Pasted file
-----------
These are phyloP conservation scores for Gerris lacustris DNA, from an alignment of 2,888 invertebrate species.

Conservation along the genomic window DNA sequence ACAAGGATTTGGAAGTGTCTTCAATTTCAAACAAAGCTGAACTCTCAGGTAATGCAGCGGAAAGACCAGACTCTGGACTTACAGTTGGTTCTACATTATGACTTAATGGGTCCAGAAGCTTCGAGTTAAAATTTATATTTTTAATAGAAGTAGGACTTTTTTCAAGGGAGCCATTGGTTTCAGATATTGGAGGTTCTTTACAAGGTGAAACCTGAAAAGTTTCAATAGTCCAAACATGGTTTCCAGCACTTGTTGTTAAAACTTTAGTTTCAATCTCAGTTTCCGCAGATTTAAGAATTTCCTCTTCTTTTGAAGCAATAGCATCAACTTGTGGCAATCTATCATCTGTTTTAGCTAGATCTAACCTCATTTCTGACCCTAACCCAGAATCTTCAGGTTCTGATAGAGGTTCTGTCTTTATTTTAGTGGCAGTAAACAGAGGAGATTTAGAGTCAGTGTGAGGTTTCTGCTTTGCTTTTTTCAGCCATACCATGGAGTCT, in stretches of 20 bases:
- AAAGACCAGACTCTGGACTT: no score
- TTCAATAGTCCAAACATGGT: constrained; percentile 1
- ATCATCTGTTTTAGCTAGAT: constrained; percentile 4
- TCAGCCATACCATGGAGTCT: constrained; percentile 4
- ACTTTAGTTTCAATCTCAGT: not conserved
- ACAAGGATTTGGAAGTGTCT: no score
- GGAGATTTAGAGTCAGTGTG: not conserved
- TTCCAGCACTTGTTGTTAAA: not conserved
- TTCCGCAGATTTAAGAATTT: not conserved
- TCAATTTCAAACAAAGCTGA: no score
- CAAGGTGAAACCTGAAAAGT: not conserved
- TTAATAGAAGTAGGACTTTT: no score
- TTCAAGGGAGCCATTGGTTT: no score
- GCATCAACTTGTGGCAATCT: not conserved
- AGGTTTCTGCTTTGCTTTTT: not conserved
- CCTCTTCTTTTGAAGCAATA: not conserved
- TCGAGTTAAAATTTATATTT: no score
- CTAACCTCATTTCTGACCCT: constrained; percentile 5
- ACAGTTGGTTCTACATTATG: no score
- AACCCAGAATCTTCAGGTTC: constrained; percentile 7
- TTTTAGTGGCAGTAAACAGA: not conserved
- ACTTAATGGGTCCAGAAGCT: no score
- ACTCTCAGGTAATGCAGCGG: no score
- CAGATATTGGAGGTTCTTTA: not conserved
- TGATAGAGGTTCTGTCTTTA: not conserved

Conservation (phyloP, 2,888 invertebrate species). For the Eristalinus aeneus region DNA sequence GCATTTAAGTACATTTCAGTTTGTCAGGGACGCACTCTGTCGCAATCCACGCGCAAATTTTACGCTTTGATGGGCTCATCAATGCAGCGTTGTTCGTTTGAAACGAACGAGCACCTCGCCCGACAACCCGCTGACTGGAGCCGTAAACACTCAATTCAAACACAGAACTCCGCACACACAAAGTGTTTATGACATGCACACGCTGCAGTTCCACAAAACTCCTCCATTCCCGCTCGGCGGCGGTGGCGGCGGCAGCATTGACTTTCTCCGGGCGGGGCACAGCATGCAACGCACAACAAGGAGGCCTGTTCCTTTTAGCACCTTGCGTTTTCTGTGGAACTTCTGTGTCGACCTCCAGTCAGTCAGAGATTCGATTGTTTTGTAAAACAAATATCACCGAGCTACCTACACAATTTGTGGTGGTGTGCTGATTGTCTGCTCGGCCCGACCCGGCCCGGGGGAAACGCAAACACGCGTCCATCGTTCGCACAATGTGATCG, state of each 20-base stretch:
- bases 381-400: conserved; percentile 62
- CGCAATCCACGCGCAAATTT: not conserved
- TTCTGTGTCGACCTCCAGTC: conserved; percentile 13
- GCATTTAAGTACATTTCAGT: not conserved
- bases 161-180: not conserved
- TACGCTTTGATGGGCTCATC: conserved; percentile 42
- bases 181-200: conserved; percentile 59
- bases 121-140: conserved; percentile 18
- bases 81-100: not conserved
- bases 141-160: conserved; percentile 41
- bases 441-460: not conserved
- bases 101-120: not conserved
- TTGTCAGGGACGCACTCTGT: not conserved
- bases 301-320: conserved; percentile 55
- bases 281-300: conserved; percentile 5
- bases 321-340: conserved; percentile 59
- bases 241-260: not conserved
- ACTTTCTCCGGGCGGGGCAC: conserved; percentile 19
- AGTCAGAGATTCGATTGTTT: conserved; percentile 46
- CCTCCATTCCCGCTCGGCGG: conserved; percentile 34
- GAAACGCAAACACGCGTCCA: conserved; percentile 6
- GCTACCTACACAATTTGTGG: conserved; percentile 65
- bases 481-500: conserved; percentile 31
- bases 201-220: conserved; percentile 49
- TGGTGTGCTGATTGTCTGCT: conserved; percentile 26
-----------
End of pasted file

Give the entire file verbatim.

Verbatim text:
These are phyloP conservation scores for Gerris lacustris DNA, from an alignment of 2,888 invertebrate species.

Conservation along the genomic window DNA sequence ACAAGGATTTGGAAGTGTCTTCAATTTCAAACAAAGCTGAACTCTCAGGTAATGCAGCGGAAAGACCAGACTCTGGACTTACAGTTGGTTCTACATTATGACTTAATGGGTCCAGAAGCTTCGAGTTAAAATTTATATTTTTAATAGAAGTAGGACTTTTTTCAAGGGAGCCATTGGTTTCAGATATTGGAGGTTCTTTACAAGGTGAAACCTGAAAAGTTTCAATAGTCCAAACATGGTTTCCAGCACTTGTTGTTAAAACTTTAGTTTCAATCTCAGTTTCCGCAGATTTAAGAATTTCCTCTTCTTTTGAAGCAATAGCATCAACTTGTGGCAATCTATCATCTGTTTTAGCTAGATCTAACCTCATTTCTGACCCTAACCCAGAATCTTCAGGTTCTGATAGAGGTTCTGTCTTTATTTTAGTGGCAGTAAACAGAGGAGATTTAGAGTCAGTGTGAGGTTTCTGCTTTGCTTTTTTCAGCCATACCATGGAGTCT, in stretches of 20 bases:
- AAAGACCAGACTCTGGACTT: no score
- TTCAATAGTCCAAACATGGT: constrained; percentile 1
- ATCATCTGTTTTAGCTAGAT: constrained; percentile 4
- TCAGCCATACCATGGAGTCT: constrained; percentile 4
- ACTTTAGTTTCAATCTCAGT: not conserved
- ACAAGGATTTGGAAGTGTCT: no score
- GGAGATTTAGAGTCAGTGTG: not conserved
- TTCCAGCACTTGTTGTTAAA: not conserved
- TTCCGCAGATTTAAGAATTT: not conserved
- TCAATTTCAAACAAAGCTGA: no score
- CAAGGTGAAACCTGAAAAGT: not conserved
- TTAATAGAAGTAGGACTTTT: no score
- TTCAAGGGAGCCATTGGTTT: no score
- GCATCAACTTGTGGCAATCT: not conserved
- AGGTTTCTGCTTTGCTTTTT: not conserved
- CCTCTTCTTTTGAAGCAATA: not conserved
- TCGAGTTAAAATTTATATTT: no score
- CTAACCTCATTTCTGACCCT: constrained; percentile 5
- ACAGTTGGTTCTACATTATG: no score
- AACCCAGAATCTTCAGGTTC: constrained; percentile 7
- TTTTAGTGGCAGTAAACAGA: not conserved
- ACTTAATGGGTCCAGAAGCT: no score
- ACTCTCAGGTAATGCAGCGG: no score
- CAGATATTGGAGGTTCTTTA: not conserved
- TGATAGAGGTTCTGTCTTTA: not conserved

Conservation (phyloP, 2,888 invertebrate species). For the Eristalinus aeneus region DNA sequence GCATTTAAGTACATTTCAGTTTGTCAGGGACGCACTCTGTCGCAATCCACGCGCAAATTTTACGCTTTGATGGGCTCATCAATGCAGCGTTGTTCGTTTGAAACGAACGAGCACCTCGCCCGACAACCCGCTGACTGGAGCCGTAAACACTCAATTCAAACACAGAACTCCGCACACACAAAGTGTTTATGACATGCACACGCTGCAGTTCCACAAAACTCCTCCATTCCCGCTCGGCGGCGGTGGCGGCGGCAGCATTGACTTTCTCCGGGCGGGGCACAGCATGCAACGCACAACAAGGAGGCCTGTTCCTTTTAGCACCTTGCGTTTTCTGTGGAACTTCTGTGTCGACCTCCAGTCAGTCAGAGATTCGATTGTTTTGTAAAACAAATATCACCGAGCTACCTACACAATTTGTGGTGGTGTGCTGATTGTCTGCTCGGCCCGACCCGGCCCGGGGGAAACGCAAACACGCGTCCATCGTTCGCACAATGTGATCG, state of each 20-base stretch:
- bases 381-400: conserved; percentile 62
- CGCAATCCACGCGCAAATTT: not conserved
- TTCTGTGTCGACCTCCAGTC: conserved; percentile 13
- GCATTTAAGTACATTTCAGT: not conserved
- bases 161-180: not conserved
- TACGCTTTGATGGGCTCATC: conserved; percentile 42
- bases 181-200: conserved; percentile 59
- bases 121-140: conserved; percentile 18
- bases 81-100: not conserved
- bases 141-160: conserved; percentile 41
- bases 441-460: not conserved
- bases 101-120: not conserved
- TTGTCAGGGACGCACTCTGT: not conserved
- bases 301-320: conserved; percentile 55
- bases 281-300: conserved; percentile 5
- bases 321-340: conserved; percentile 59
- bases 241-260: not conserved
- ACTTTCTCCGGGCGGGGCAC: conserved; percentile 19
- AGTCAGAGATTCGATTGTTT: conserved; percentile 46
- CCTCCATTCCCGCTCGGCGG: conserved; percentile 34
- GAAACGCAAACACGCGTCCA: conserved; percentile 6
- GCTACCTACACAATTTGTGG: conserved; percentile 65
- bases 481-500: conserved; percentile 31
- bases 201-220: conserved; percentile 49
- TGGTGTGCTGATTGTCTGCT: conserved; percentile 26